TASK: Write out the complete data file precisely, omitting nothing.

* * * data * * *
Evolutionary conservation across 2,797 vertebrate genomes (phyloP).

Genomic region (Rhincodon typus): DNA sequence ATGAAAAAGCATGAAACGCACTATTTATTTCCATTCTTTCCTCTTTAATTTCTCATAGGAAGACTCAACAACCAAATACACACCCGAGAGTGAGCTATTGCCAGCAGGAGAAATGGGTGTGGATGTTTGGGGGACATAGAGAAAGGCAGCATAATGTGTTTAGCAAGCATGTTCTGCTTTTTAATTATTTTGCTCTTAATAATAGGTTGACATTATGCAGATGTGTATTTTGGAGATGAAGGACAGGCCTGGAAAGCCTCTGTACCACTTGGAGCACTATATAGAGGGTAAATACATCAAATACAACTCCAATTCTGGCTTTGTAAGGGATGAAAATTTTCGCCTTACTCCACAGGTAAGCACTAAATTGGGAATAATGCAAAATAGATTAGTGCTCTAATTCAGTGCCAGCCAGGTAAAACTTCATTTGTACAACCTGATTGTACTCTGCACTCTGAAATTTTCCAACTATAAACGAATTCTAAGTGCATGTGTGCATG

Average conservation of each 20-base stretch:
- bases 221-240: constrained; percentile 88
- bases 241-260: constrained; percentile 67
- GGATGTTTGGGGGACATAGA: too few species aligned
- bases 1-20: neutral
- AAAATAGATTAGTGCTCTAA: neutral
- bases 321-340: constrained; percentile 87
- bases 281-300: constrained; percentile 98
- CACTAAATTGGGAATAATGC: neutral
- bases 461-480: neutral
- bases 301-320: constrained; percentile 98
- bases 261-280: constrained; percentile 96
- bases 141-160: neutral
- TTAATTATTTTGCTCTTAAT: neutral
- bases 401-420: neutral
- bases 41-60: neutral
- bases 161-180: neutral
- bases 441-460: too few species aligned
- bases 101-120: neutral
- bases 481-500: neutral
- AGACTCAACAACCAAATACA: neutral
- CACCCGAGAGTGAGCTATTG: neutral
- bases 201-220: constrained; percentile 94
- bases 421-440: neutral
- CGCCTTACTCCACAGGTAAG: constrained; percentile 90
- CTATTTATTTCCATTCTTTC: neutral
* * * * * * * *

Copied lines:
Evolutionary conservation across 2,797 vertebrate genomes (phyloP).

Genomic region (Rhincodon typus): DNA sequence ATGAAAAAGCATGAAACGCACTATTTATTTCCATTCTTTCCTCTTTAATTTCTCATAGGAAGACTCAACAACCAAATACACACCCGAGAGTGAGCTATTGCCAGCAGGAGAAATGGGTGTGGATGTTTGGGGGACATAGAGAAAGGCAGCATAATGTGTTTAGCAAGCATGTTCTGCTTTTTAATTATTTTGCTCTTAATAATAGGTTGACATTATGCAGATGTGTATTTTGGAGATGAAGGACAGGCCTGGAAAGCCTCTGTACCACTTGGAGCACTATATAGAGGGTAAATACATCAAATACAACTCCAATTCTGGCTTTGTAAGGGATGAAAATTTTCGCCTTACTCCACAGGTAAGCACTAAATTGGGAATAATGCAAAATAGATTAGTGCTCTAATTCAGTGCCAGCCAGGTAAAACTTCATTTGTACAACCTGATTGTACTCTGCACTCTGAAATTTTCCAACTATAAACGAATTCTAAGTGCATGTGTGCATG

Average conservation of each 20-base stretch:
- bases 221-240: constrained; percentile 88
- bases 241-260: constrained; percentile 67
- GGATGTTTGGGGGACATAGA: too few species aligned
- bases 1-20: neutral
- AAAATAGATTAGTGCTCTAA: neutral
- bases 321-340: constrained; percentile 87
- bases 281-300: constrained; percentile 98
- CACTAAATTGGGAATAATGC: neutral
- bases 461-480: neutral
- bases 301-320: constrained; percentile 98
- bases 261-280: constrained; percentile 96
- bases 141-160: neutral
- TTAATTATTTTGCTCTTAAT: neutral
- bases 401-420: neutral
- bases 41-60: neutral
- bases 161-180: neutral
- bases 441-460: too few species aligned
- bases 101-120: neutral
- bases 481-500: neutral
- AGACTCAACAACCAAATACA: neutral
- CACCCGAGAGTGAGCTATTG: neutral
- bases 201-220: constrained; percentile 94
- bases 421-440: neutral
- CGCCTTACTCCACAGGTAAG: constrained; percentile 90
- CTATTTATTTCCATTCTTTC: neutral